New Year’s Food Traditions from around the World

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While copious amounts of bubbles seem to be universal on New Year's Eve, what is eaten that night differs widely from place to place. From big feasts to eating grapes every culture has its own ways to ring in a lucky new year.

Here’s a quick tour of some of the tastiest traditions tied to the last night of the year which will bring you luck and prosperity for the year ahead.

Twelve Grapes, Spain

Spaniards have the most interesting tradition; At the stroke of midnight, they eat one grape for every toll of the clock bell. Those who manage to finish their mouthful of grapes by the final bell toll are believed to have good luck for the 12 months to come.

The custom began in the 1880’s and was reportedly thought up by grape producers in the southern part of the country. Since then the custom has spread across all Spanish – speaking countries around the world.

Soba, Japan

Soba Noodles, also known as ‘year-crossing noodles or New Year's Eve noodles are popular in Japanese tradition. Soba noodles are imbued with lots of symbolism –slurping the noodles from dinner bowl set is said to bring a fulfilling life, the long noodles symbolize longevity and prosperity.

Another Japanese New Year custom called mochitsuki, with friends and family spending New Year’s Eve pounding sweet, glutinous rice into mochi. Mochi sounds similar to the Japanese word for “to hold” or “to have”, so mochi is eaten in hopes of gaining good fortune over the coming year.

Champagne, Russia

Plenty of cultures write and burn messages – hopes, regrets to achieve solace, but in Russia to really internalize their wishes for the New Year people write their wish down on a piece of paper, burn it, and add the ashes to their Champagne and drink it in champagne glass right at midnight.

Marzipan Pigs, Germany

Germans welcome the New Year by munching on a delicious glücksschwein, or a tiny, cute pig made from sugary almond paste is considered to bring in good luck and prosperity. These Good luck pigs are commonly gifted around New Year's to symbolize good fortune.

Lentils, Italy 

Italians celebrate New Year's Eve with La Festa di San Silvestro, to ring in the New Year, or Capodanno. Although the menu varies, lentils are commonly included and eaten after midnight as their coin-like shape is believed to bring in luck, good fortune and prosperity for the year ahead.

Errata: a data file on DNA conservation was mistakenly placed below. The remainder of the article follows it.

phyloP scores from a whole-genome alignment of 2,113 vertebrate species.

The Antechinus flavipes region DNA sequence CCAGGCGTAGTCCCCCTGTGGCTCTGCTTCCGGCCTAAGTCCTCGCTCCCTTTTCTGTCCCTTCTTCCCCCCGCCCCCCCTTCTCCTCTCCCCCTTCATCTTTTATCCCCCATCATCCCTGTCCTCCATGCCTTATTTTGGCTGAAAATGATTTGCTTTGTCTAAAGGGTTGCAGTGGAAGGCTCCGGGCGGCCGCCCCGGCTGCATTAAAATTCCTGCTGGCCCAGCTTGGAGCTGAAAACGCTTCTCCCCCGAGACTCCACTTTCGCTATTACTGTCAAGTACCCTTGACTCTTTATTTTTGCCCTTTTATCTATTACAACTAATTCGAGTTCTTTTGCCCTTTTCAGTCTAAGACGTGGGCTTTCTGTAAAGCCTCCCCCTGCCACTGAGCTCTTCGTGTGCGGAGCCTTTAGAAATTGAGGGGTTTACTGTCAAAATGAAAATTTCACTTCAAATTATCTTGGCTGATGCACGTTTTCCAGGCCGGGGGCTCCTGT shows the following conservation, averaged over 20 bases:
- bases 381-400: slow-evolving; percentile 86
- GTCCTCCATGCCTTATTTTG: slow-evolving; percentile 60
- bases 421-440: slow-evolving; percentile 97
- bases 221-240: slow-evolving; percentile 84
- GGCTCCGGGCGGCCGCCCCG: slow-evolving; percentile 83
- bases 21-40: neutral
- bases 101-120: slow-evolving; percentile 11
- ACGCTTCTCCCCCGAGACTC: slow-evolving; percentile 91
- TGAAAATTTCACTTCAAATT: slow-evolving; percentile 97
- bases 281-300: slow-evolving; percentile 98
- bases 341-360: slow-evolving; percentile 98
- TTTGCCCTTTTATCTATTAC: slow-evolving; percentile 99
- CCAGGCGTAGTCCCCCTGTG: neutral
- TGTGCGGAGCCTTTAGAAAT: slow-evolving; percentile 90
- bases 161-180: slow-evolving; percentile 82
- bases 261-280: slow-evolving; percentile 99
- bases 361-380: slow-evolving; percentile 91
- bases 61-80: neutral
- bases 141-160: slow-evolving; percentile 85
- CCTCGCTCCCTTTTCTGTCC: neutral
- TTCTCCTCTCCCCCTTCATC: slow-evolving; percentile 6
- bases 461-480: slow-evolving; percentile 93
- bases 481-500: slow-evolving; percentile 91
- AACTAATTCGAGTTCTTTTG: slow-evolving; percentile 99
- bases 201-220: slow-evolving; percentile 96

Pork, which is associated with richness, is often on the table as well in the form of stuffed pig's trotters or sausage. Fried balls of dough tossed with honey and confectioners' sugar (chiacchiere) are a popular way to end the meal.

Tamales, Spain

Tamales are a traditional Mexican food items like corn dough stuffed with meat, cheese and other delicious additions and wrapped in a banana leaf.

It symbolizes generations of familial bond as all family member gather together to make this delicious holiday packets – with each member in charge of one aspect of the cooking process

On New Year, it's often served in dinner plates with menudo, a tripe and hominy soup that is said to be good for hangovers.

Pomegranates, Turkey

In Turkey people smash and toss pomegranate against their front door when the clock strikes midnight on New Year’s Eve. The more seeds that fly out, the better fortune and fertility will that household acquire. The seeds symbolize good fortune and fertility

Hoppin' John, Southern America

A major New Year’s food tradition in the Southern US, Hoppin' John is a dish includes black eyed peas (symbolizing coins), cooked greens such as collard or mustard greens (represent folded money), pork (represents general prosperity) with the side of cornbread (the colour of gold) and rice. This dish is believed to beckon wealth and good luck in the year to come.

So this New Year’s Eve if you are bored of just champagnes and canapés, consider celebrating with some of these food traditions from around the world, believed to bring good fortune and prosperity.

 

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